The cop son of a legendary singing barber in Sheepshead Bay has reopened his father’s shop with a brand new look — months after an accident forced the place to close, and a minor stroke ended his popular pop’s clipping career.
“We’re here to entertain an even greater clientele,” said Albert Mammon, whose father is Jerry May, the popular “Singing Stylist” who opened Mr. Figaro Unisex Hairstyling on Avenue Z in 1977. “We have all the features of a modern salon, but with classic barbershop touches like the hot towels.”
Mr. Figaro had been closed since its ceiling collapsed in June, but it re-launched on Nov. 28 with what Mammon said was a $50,000 make-over. The once-modest shop now features flat screen TVs, wi-fi, sleek couches and even a light projector to broadcast its logo on the sidewalk.
One thing it won’t have is Mr. Figaro himself cutting hair. But May, who suffered a stroke in July, will be by to sing a tune or two on occasion.
In the meantime, patrons can still enjoy the barber’s pipes at their best — by watching video of him singing shown on flat screen televisions conveniently located in front of every seat.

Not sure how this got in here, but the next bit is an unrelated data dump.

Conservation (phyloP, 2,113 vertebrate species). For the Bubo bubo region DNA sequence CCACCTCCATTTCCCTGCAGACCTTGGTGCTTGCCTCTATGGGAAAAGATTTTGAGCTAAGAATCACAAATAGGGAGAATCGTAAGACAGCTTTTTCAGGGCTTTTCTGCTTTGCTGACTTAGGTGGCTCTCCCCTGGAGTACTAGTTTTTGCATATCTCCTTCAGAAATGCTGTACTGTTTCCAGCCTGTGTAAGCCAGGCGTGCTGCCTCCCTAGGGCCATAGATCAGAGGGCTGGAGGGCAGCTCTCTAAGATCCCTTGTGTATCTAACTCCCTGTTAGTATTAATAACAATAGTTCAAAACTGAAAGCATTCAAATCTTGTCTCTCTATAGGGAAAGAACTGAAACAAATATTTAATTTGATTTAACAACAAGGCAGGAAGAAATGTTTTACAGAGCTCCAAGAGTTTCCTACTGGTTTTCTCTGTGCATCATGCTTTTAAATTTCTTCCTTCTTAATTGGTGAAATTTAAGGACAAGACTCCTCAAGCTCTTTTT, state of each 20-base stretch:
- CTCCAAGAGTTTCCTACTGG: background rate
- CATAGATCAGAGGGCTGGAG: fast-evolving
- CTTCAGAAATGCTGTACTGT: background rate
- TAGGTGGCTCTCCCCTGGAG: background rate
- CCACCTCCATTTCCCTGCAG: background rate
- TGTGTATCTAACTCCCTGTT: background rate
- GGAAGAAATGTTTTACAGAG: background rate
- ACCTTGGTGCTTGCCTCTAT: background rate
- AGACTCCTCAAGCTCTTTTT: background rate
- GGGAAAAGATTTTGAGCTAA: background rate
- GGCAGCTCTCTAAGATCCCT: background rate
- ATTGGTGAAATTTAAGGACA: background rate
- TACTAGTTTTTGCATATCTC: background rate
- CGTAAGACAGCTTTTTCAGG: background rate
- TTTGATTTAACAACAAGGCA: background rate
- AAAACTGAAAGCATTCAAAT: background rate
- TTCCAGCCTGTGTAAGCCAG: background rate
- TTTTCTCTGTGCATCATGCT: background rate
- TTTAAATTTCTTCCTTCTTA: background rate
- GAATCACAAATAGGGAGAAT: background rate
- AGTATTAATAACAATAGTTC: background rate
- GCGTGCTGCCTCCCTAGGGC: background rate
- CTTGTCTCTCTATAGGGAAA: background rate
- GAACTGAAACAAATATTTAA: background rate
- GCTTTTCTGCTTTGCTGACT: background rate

May, who immigrated to the United States from Russia, became a neighborhood fixture and a citywide sensation for singing opera and standards to his clients. He even had a piano in the shop, along with memorabilia that honored old-time crooners like Frank Sinatra. Mr. Figaro’s ran smoothly for 33 years until last year, when the ceiling and light fixtures fell inside the store.
The city deemed the building hazardous and forced it to close until May performed renovations. When May had the stroke in July, his son got involved.
Mammon, who is a police officer at the 60th Precinct, said he modeled the new Mr. Figaro after a Manhattan salon. But it remains to be seen if the place can attract a Manhattan-type clientele.
“I think that people are afraid that we raised the prices,” Mammon said. “But we kept them the same, and we’ll even offer holiday discounts.”
Mr. Figaro charges $13 for a basic haircut, and offers $10 haircuts for senior citizens.
Many people in the neighborhood were unaware that the place has been renovated, but some who have seen it say they prefer the new-school modern to the old-school kitsch.
“It looks nice, especially with the TVs,” said John Babayev, who works at a bagel store around the corner.
And one barber agrees.
“I was a here a year ago, and this is much nicer than before,” said Roman Aslamov, a Mr. Figaro employee. “It’s beautiful now.”